The notion of returning to your roots is at the core of every life crisis. Getting back to the comfort of the past, to the people who supposedly know you best and longest suggests a security that, sadly, is just not there. No, going back home in an attempt to find the same old acceptance, happiness, personal insight, and situational ease proves the oft cited maxim against the possibility of doing same. In Troubadours, a rousing indie effort focusing on this very subject, we learn that connectivity and the friendships forged in same can be just as destructive as the traumas tricking you into taking the trip back.
Art Stone left his father’s farm with big, broad shouldered dreams. But all Chicago provided was a series of dead end opportunities and a broken heart. When he catches his girlfriend in bed with another man, he finally slips into depression. At the behest of his buddy, he heads back to his parent’s property, eager to work the land and basically find himself. But Art soon runs into his old gang, a group of farm hands and menial laborers who use the world around them as an excuse to get drunk, get rowdy, and get in trouble. With his heavily religious relatives looking down their nose at him, and a new girl turning his head, Art must decide what’s important – a return trip to the city to seek his fortune, or the role of tripwire troubadour in a one horse town.
The brainchild of three outsider filmmakers – Tom Galassi, Tom Synder, and Adam Galassi – and tinged with the kind of kooky experimentalism that both electrifies and irritates, Troubadours (new to DVD from Facets Video) takes its sweet time telling a rather intriguing tale. It wants to explore how post-modern machismo has been mitigated, Fight Club style, by a society that stresses getting in touch with your feelings and a more therapeutic way of dealing with decisions. Within this collection of types – the radical, the flag waver, the nonconformist, the raging conservative – we see snippets of the way the world works circa 2008. Amidst the pain of misspent youth and a growing need for maturity, our hero stumbles bravely along, looking to understand himself by coming to terms with the people who played a part in his formation.
As Art, Tom Galassi gives the kind of performance that seems almost invisible at first. He is all reaction, letting others speak for him or even suggest a psychological path to explore. His responses color in the character nuances, allowing silence and stillness to speak volumes. Similarly, the way in which he interacts with his pals provides equally important insights. We can see how Chad’s confrontational stance protects him from outside criticism, while the fate of others rests firmly in their lost boys grasp. There is a clear undercurrent of arrested adolescence here, of boys being boys for no good goddamn reason, and when the filmmakers let the festivities go on too long, Troubadours stumbles. When they keep it to conversations, the movie often amazes.
There is also a nice use of local color here, the Southern Illinois farmland providing a nice bit of forgotten Americana. Equally effective are the insert shots of the landscape, the unique approach to capturing the countryside – almost piecemeal, if you like – giving the film a wonderful somnambulistic edge. The music also aids in creating atmosphere, though the reliance on shoe-gazing groups like My Morning Jacket and Devil in a Woodpile frequently feel like outtakes from 1994. As directors, the two Galassis and Synder tend toward intimate set-ups and random quick cuts. The upside to such a presentation is that the film feels true and very authentic. The downside is that we often experience a kind of creative whiplash. There are definitely times when it’s tough to get our bearings.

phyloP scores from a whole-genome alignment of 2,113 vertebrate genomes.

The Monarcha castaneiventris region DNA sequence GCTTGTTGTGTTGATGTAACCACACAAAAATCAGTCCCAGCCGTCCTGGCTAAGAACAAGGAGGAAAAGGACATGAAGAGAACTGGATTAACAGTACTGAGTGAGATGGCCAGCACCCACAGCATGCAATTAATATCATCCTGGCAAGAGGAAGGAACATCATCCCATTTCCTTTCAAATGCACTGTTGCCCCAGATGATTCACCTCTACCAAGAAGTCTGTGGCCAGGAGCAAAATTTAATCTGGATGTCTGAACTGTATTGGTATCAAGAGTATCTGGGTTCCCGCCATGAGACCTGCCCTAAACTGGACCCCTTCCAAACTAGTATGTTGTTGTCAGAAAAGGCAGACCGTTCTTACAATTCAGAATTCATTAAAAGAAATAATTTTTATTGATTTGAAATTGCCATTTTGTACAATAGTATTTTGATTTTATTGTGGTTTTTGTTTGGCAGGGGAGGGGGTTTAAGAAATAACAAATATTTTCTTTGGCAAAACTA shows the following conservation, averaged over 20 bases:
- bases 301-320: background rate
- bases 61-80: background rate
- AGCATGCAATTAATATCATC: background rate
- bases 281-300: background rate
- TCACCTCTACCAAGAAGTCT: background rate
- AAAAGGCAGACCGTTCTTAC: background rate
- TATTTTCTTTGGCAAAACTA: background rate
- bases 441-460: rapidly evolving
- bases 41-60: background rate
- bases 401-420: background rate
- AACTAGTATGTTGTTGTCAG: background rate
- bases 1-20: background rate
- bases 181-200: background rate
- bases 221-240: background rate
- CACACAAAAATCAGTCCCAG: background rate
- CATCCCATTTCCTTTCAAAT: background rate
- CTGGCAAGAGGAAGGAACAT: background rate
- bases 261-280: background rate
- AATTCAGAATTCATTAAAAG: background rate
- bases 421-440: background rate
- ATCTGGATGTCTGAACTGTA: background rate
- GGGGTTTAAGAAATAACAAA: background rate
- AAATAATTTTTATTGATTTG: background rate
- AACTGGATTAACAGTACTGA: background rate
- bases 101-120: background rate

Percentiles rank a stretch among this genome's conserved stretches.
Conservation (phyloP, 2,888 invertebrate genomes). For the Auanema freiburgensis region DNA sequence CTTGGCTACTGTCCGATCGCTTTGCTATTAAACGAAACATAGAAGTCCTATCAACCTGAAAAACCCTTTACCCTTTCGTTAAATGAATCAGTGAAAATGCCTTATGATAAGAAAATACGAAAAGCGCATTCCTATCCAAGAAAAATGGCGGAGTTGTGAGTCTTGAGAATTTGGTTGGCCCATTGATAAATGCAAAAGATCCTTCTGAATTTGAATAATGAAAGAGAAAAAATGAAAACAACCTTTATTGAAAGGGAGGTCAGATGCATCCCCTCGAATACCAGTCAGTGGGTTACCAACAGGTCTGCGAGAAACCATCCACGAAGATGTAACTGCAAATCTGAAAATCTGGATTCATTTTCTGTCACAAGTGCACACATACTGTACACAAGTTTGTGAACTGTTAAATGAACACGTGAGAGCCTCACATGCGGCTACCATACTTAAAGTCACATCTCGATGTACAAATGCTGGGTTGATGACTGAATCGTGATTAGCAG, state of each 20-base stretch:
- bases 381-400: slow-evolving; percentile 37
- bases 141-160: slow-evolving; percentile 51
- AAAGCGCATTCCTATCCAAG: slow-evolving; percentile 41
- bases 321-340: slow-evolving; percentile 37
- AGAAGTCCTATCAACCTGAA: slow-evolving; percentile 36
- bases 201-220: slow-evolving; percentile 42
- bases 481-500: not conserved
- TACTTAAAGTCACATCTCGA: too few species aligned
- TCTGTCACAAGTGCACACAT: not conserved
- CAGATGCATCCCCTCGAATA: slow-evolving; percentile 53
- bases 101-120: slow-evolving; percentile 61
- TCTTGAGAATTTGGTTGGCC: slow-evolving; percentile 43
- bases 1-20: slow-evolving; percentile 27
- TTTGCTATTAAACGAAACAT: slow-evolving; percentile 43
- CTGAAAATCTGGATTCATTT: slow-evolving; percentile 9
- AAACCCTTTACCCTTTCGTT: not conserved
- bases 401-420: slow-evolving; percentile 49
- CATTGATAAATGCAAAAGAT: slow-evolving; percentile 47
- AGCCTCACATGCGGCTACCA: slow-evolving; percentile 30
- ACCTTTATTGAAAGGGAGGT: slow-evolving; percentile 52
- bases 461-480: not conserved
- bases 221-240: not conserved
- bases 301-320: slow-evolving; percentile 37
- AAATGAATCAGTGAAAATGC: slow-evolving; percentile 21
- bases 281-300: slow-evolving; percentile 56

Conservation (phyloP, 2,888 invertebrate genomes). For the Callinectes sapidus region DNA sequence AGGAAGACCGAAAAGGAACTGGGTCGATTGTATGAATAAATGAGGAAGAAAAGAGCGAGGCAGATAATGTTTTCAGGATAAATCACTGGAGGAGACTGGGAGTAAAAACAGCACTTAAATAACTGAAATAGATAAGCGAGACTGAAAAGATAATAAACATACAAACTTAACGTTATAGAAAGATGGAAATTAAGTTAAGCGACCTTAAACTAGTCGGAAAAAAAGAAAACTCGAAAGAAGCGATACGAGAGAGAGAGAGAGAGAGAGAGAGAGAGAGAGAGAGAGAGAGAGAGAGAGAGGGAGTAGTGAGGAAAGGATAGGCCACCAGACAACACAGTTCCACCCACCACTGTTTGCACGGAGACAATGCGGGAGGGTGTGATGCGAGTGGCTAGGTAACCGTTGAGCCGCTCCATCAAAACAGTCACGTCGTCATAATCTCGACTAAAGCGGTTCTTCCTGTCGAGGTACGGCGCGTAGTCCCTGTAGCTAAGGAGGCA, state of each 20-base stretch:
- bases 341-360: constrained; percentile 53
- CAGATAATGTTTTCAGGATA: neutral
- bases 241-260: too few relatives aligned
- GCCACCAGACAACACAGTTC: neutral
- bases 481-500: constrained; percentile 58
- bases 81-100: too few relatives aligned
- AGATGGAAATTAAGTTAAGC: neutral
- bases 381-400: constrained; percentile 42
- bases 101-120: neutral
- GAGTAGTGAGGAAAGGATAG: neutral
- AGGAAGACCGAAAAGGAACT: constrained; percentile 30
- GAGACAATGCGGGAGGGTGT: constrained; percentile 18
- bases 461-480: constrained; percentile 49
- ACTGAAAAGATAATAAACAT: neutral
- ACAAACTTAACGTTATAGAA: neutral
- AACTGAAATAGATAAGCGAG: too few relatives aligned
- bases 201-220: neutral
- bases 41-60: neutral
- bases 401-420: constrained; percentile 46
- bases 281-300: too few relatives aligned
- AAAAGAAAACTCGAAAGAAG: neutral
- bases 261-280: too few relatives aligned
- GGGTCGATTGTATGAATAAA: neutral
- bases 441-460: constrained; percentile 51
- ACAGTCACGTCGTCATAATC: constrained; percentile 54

Another aspect that may cause some concern is the obvious decision to rely on improv to flesh out many of the scenes. As part of the DVD package, we are privy to outtakes and deleted scenes which show how frequently off base this material became. Still, these added features do expand the viewing experience, especially when the subject of the music comes up. Perhaps the only thing missing here is a full length audio commentary. Tom has a unique past (he was part of a regional company of the Blue Man Group), and many of his costars come from similarly interesting backgrounds. Besides, their narrator presence during the film could help explains some of the narrative hiccups and the use of certain symbols (the ringing cellphone, the monkey mask).
Still, in a genre which typically renders itself stagnant by an overreliance on self-indulgent and absorbed strategies, the open ended and loose feel of Troubadours definitely wins us over. By the time we realize we’ve just witnessed another manboy making up his mind about life, we are awash in a sea of good feelings and genuine emotion. There will be some who find this well meaning meandering to be more or less an unfocused experiment in homespun hedonism, but that’s part of Troubadours‘ charm. While it may be impossible to return to your past, a fine cinematic experience out of the attempt is obviously possible. The Galassis and Synder understand this all too well.